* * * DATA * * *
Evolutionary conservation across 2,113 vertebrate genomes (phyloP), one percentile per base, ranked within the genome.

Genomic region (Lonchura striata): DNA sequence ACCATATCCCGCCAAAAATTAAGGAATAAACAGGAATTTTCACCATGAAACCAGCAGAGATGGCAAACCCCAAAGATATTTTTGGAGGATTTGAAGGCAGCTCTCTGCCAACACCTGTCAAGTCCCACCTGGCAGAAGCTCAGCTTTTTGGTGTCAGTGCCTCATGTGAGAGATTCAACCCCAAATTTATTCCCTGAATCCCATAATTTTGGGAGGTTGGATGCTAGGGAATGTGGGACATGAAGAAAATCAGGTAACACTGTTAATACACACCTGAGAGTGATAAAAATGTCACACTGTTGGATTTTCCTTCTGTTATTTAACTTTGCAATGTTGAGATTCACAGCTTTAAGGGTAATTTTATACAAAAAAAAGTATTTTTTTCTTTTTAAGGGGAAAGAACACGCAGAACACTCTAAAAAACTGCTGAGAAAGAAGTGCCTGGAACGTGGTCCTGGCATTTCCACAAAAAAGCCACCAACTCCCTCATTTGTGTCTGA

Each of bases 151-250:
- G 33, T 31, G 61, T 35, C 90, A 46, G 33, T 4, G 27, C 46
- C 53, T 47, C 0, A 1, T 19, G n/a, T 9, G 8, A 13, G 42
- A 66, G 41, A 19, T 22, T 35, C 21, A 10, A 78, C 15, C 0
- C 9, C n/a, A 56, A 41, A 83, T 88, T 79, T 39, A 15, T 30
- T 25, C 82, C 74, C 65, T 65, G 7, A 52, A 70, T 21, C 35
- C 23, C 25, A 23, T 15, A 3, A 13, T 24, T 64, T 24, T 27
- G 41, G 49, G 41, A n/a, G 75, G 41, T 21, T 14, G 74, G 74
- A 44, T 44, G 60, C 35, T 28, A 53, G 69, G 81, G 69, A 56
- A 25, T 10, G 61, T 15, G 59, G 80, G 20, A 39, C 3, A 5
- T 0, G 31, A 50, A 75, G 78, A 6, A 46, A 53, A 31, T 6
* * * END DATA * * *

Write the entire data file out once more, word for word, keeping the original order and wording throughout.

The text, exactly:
Evolutionary conservation across 2,113 vertebrate genomes (phyloP), one percentile per base, ranked within the genome.

Genomic region (Lonchura striata): DNA sequence ACCATATCCCGCCAAAAATTAAGGAATAAACAGGAATTTTCACCATGAAACCAGCAGAGATGGCAAACCCCAAAGATATTTTTGGAGGATTTGAAGGCAGCTCTCTGCCAACACCTGTCAAGTCCCACCTGGCAGAAGCTCAGCTTTTTGGTGTCAGTGCCTCATGTGAGAGATTCAACCCCAAATTTATTCCCTGAATCCCATAATTTTGGGAGGTTGGATGCTAGGGAATGTGGGACATGAAGAAAATCAGGTAACACTGTTAATACACACCTGAGAGTGATAAAAATGTCACACTGTTGGATTTTCCTTCTGTTATTTAACTTTGCAATGTTGAGATTCACAGCTTTAAGGGTAATTTTATACAAAAAAAAGTATTTTTTTCTTTTTAAGGGGAAAGAACACGCAGAACACTCTAAAAAACTGCTGAGAAAGAAGTGCCTGGAACGTGGTCCTGGCATTTCCACAAAAAAGCCACCAACTCCCTCATTTGTGTCTGA

Each of bases 151-250:
- G 33, T 31, G 61, T 35, C 90, A 46, G 33, T 4, G 27, C 46
- C 53, T 47, C 0, A 1, T 19, G n/a, T 9, G 8, A 13, G 42
- A 66, G 41, A 19, T 22, T 35, C 21, A 10, A 78, C 15, C 0
- C 9, C n/a, A 56, A 41, A 83, T 88, T 79, T 39, A 15, T 30
- T 25, C 82, C 74, C 65, T 65, G 7, A 52, A 70, T 21, C 35
- C 23, C 25, A 23, T 15, A 3, A 13, T 24, T 64, T 24, T 27
- G 41, G 49, G 41, A n/a, G 75, G 41, T 21, T 14, G 74, G 74
- A 44, T 44, G 60, C 35, T 28, A 53, G 69, G 81, G 69, A 56
- A 25, T 10, G 61, T 15, G 59, G 80, G 20, A 39, C 3, A 5
- T 0, G 31, A 50, A 75, G 78, A 6, A 46, A 53, A 31, T 6